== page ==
Supriya Singh tells the stories of 12 Anglo-Celtic and Indian women in Australia who survived economic abuse. She describes the lived experience of coercive control underlying economic abuse across cultures.
Each story shows how the woman was trapped and lost her freedom because her husband denied her money, appropriated her assets and sabotaged her ability to be in paid work. These stories are about silence, shame and embarrassment that this could happen despite professional and graduate education. Some of the women were the main earners in their household. Women spoke of being afraid, of trying to leave, of losing their sense of self. Many suffered physical and mental ill-health, not knowing what would trigger the violence. Some attempted suicide. None of the women fully realised they were suffering family violence through economic abuse, whilst it was happening to them.
The stories of Anglo-Celtic and Indian women show economic abuse is not associated with a specific system of money management and control. It is when the morality of money is betrayed that control becomes coercive. Money as a medium of care then becomes a medium of abuse.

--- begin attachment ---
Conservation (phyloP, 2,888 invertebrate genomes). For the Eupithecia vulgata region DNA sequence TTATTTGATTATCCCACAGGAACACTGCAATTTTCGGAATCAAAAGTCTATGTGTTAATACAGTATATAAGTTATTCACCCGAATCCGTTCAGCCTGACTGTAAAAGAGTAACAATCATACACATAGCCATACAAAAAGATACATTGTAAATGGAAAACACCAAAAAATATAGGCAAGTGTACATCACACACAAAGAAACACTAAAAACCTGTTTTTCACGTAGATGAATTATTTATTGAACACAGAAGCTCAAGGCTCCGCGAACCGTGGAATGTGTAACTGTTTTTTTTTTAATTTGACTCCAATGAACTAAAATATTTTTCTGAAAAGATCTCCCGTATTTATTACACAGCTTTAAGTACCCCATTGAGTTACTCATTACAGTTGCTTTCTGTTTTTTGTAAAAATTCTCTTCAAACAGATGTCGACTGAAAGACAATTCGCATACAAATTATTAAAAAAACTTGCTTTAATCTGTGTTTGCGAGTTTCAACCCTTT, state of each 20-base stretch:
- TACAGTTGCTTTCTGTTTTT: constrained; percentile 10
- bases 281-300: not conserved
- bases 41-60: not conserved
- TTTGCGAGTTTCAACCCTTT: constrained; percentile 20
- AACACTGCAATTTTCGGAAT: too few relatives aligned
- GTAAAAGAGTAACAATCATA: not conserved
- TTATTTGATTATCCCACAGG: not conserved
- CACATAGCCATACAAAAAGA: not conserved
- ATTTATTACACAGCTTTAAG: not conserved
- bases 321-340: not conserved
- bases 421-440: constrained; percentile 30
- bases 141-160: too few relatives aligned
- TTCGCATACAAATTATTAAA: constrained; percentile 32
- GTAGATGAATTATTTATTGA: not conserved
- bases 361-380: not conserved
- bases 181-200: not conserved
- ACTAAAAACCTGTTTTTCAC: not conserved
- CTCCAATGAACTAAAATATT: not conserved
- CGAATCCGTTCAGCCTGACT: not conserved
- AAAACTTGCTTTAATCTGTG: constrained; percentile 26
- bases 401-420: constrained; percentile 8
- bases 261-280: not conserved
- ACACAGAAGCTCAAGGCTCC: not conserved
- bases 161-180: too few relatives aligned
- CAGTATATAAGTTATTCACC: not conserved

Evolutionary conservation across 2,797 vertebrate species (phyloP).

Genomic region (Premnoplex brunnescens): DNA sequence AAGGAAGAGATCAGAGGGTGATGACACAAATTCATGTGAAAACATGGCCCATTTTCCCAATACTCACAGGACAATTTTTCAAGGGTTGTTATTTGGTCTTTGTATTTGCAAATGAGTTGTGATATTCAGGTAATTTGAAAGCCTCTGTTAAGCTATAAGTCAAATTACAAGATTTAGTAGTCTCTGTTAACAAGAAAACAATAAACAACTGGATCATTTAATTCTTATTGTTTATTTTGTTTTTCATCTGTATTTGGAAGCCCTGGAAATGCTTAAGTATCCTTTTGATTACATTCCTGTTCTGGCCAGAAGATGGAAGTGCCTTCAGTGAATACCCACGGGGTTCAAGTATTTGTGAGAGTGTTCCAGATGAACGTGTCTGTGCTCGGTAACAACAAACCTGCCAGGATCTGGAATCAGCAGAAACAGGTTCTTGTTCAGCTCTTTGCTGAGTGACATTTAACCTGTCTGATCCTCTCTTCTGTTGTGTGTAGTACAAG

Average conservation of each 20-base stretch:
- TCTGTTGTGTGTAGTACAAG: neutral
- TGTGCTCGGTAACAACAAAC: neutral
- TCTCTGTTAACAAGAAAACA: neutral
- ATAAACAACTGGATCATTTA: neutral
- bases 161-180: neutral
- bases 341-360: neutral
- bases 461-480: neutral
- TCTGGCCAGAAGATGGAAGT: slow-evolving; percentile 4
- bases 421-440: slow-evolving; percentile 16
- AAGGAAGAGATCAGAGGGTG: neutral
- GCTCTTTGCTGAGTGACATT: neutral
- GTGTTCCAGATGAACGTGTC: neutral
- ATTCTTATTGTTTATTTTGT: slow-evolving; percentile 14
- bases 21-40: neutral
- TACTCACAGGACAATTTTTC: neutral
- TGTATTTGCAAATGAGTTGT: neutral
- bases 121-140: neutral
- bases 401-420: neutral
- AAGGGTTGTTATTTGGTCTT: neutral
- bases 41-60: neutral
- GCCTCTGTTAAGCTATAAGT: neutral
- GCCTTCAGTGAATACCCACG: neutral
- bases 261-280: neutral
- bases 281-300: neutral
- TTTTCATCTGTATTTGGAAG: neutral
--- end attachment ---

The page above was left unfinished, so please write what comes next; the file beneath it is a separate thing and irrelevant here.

The women’s stories demonstrate the importance of talking about money and relationships with future partners, across life stages and with their sons and daughters. The women saw this as an essential step for preventing and lessening economic abuse.
A vital read for scholars of domestic abuse and family violence that will also be valuable for sociologists of money.
ISBN: ISBN 9781032014319, Published May 31, 2023 by Routledge